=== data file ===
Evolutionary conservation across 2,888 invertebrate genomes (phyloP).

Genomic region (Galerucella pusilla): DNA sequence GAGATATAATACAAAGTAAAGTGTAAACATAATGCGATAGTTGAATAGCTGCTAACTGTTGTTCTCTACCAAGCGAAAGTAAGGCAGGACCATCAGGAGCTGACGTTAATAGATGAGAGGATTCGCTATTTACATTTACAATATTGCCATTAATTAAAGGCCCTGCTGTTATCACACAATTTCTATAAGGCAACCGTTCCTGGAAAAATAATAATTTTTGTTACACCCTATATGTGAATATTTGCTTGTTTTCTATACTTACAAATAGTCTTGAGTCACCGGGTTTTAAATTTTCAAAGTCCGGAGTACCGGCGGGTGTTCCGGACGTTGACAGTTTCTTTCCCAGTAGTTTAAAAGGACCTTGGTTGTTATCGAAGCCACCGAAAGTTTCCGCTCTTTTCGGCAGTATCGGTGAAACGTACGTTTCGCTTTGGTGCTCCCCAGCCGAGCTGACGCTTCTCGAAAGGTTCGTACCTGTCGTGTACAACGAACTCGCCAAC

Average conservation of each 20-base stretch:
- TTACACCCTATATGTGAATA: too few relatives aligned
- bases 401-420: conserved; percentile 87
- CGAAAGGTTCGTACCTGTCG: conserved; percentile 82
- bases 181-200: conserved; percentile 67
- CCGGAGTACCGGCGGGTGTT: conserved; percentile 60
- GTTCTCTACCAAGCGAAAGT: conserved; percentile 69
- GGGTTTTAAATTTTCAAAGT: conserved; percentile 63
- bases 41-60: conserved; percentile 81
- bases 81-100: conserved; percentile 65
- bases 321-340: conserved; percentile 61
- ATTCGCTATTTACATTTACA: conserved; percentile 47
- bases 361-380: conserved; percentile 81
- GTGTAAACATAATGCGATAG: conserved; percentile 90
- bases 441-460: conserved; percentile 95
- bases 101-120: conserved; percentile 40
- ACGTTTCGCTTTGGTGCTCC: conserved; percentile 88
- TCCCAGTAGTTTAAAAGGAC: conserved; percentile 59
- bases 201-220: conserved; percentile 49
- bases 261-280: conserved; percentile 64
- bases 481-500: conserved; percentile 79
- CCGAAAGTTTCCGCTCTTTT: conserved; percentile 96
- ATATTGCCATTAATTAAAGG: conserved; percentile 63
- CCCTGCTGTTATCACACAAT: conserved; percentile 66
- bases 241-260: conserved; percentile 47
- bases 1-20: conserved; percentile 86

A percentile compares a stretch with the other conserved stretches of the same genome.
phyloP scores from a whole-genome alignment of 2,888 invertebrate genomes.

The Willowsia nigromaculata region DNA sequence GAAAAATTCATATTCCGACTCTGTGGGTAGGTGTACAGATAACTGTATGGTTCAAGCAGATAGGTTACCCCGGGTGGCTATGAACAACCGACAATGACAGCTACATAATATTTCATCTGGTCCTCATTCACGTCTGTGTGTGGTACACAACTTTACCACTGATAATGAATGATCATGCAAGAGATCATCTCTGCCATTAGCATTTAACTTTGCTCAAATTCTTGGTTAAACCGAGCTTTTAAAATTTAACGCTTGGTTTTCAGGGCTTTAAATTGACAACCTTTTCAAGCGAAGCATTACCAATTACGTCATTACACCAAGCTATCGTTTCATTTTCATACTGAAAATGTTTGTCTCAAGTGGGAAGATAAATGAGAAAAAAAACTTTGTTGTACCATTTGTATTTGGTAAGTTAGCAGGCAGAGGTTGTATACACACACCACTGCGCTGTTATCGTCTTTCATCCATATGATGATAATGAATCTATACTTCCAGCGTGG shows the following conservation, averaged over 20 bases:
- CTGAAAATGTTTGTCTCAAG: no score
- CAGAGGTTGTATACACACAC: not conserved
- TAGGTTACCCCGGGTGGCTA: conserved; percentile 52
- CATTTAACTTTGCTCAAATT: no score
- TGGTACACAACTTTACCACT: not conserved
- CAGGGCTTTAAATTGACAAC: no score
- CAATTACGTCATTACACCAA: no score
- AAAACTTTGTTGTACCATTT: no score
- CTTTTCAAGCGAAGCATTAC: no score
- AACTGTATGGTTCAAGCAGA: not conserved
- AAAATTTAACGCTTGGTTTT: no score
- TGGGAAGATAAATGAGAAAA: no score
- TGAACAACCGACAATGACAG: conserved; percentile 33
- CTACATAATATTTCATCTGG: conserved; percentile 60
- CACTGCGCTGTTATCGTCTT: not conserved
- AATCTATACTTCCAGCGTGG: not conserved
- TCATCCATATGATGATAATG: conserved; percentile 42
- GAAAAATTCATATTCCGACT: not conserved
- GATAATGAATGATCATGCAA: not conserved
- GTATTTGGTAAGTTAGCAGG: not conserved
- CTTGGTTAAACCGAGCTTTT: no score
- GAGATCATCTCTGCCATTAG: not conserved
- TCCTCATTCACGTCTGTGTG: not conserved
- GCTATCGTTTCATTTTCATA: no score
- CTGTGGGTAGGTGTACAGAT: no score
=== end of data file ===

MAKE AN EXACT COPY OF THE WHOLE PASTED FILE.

Evolutionary conservation across 2,888 invertebrate genomes (phyloP).

Genomic region (Galerucella pusilla): DNA sequence GAGATATAATACAAAGTAAAGTGTAAACATAATGCGATAGTTGAATAGCTGCTAACTGTTGTTCTCTACCAAGCGAAAGTAAGGCAGGACCATCAGGAGCTGACGTTAATAGATGAGAGGATTCGCTATTTACATTTACAATATTGCCATTAATTAAAGGCCCTGCTGTTATCACACAATTTCTATAAGGCAACCGTTCCTGGAAAAATAATAATTTTTGTTACACCCTATATGTGAATATTTGCTTGTTTTCTATACTTACAAATAGTCTTGAGTCACCGGGTTTTAAATTTTCAAAGTCCGGAGTACCGGCGGGTGTTCCGGACGTTGACAGTTTCTTTCCCAGTAGTTTAAAAGGACCTTGGTTGTTATCGAAGCCACCGAAAGTTTCCGCTCTTTTCGGCAGTATCGGTGAAACGTACGTTTCGCTTTGGTGCTCCCCAGCCGAGCTGACGCTTCTCGAAAGGTTCGTACCTGTCGTGTACAACGAACTCGCCAAC

Average conservation of each 20-base stretch:
- TTACACCCTATATGTGAATA: too few relatives aligned
- bases 401-420: conserved; percentile 87
- CGAAAGGTTCGTACCTGTCG: conserved; percentile 82
- bases 181-200: conserved; percentile 67
- CCGGAGTACCGGCGGGTGTT: conserved; percentile 60
- GTTCTCTACCAAGCGAAAGT: conserved; percentile 69
- GGGTTTTAAATTTTCAAAGT: conserved; percentile 63
- bases 41-60: conserved; percentile 81
- bases 81-100: conserved; percentile 65
- bases 321-340: conserved; percentile 61
- ATTCGCTATTTACATTTACA: conserved; percentile 47
- bases 361-380: conserved; percentile 81
- GTGTAAACATAATGCGATAG: conserved; percentile 90
- bases 441-460: conserved; percentile 95
- bases 101-120: conserved; percentile 40
- ACGTTTCGCTTTGGTGCTCC: conserved; percentile 88
- TCCCAGTAGTTTAAAAGGAC: conserved; percentile 59
- bases 201-220: conserved; percentile 49
- bases 261-280: conserved; percentile 64
- bases 481-500: conserved; percentile 79
- CCGAAAGTTTCCGCTCTTTT: conserved; percentile 96
- ATATTGCCATTAATTAAAGG: conserved; percentile 63
- CCCTGCTGTTATCACACAAT: conserved; percentile 66
- bases 241-260: conserved; percentile 47
- bases 1-20: conserved; percentile 86

A percentile compares a stretch with the other conserved stretches of the same genome.
phyloP scores from a whole-genome alignment of 2,888 invertebrate genomes.

The Willowsia nigromaculata region DNA sequence GAAAAATTCATATTCCGACTCTGTGGGTAGGTGTACAGATAACTGTATGGTTCAAGCAGATAGGTTACCCCGGGTGGCTATGAACAACCGACAATGACAGCTACATAATATTTCATCTGGTCCTCATTCACGTCTGTGTGTGGTACACAACTTTACCACTGATAATGAATGATCATGCAAGAGATCATCTCTGCCATTAGCATTTAACTTTGCTCAAATTCTTGGTTAAACCGAGCTTTTAAAATTTAACGCTTGGTTTTCAGGGCTTTAAATTGACAACCTTTTCAAGCGAAGCATTACCAATTACGTCATTACACCAAGCTATCGTTTCATTTTCATACTGAAAATGTTTGTCTCAAGTGGGAAGATAAATGAGAAAAAAAACTTTGTTGTACCATTTGTATTTGGTAAGTTAGCAGGCAGAGGTTGTATACACACACCACTGCGCTGTTATCGTCTTTCATCCATATGATGATAATGAATCTATACTTCCAGCGTGG shows the following conservation, averaged over 20 bases:
- CTGAAAATGTTTGTCTCAAG: no score
- CAGAGGTTGTATACACACAC: not conserved
- TAGGTTACCCCGGGTGGCTA: conserved; percentile 52
- CATTTAACTTTGCTCAAATT: no score
- TGGTACACAACTTTACCACT: not conserved
- CAGGGCTTTAAATTGACAAC: no score
- CAATTACGTCATTACACCAA: no score
- AAAACTTTGTTGTACCATTT: no score
- CTTTTCAAGCGAAGCATTAC: no score
- AACTGTATGGTTCAAGCAGA: not conserved
- AAAATTTAACGCTTGGTTTT: no score
- TGGGAAGATAAATGAGAAAA: no score
- TGAACAACCGACAATGACAG: conserved; percentile 33
- CTACATAATATTTCATCTGG: conserved; percentile 60
- CACTGCGCTGTTATCGTCTT: not conserved
- AATCTATACTTCCAGCGTGG: not conserved
- TCATCCATATGATGATAATG: conserved; percentile 42
- GAAAAATTCATATTCCGACT: not conserved
- GATAATGAATGATCATGCAA: not conserved
- GTATTTGGTAAGTTAGCAGG: not conserved
- CTTGGTTAAACCGAGCTTTT: no score
- GAGATCATCTCTGCCATTAG: not conserved
- TCCTCATTCACGTCTGTGTG: not conserved
- GCTATCGTTTCATTTTCATA: no score
- CTGTGGGTAGGTGTACAGAT: no score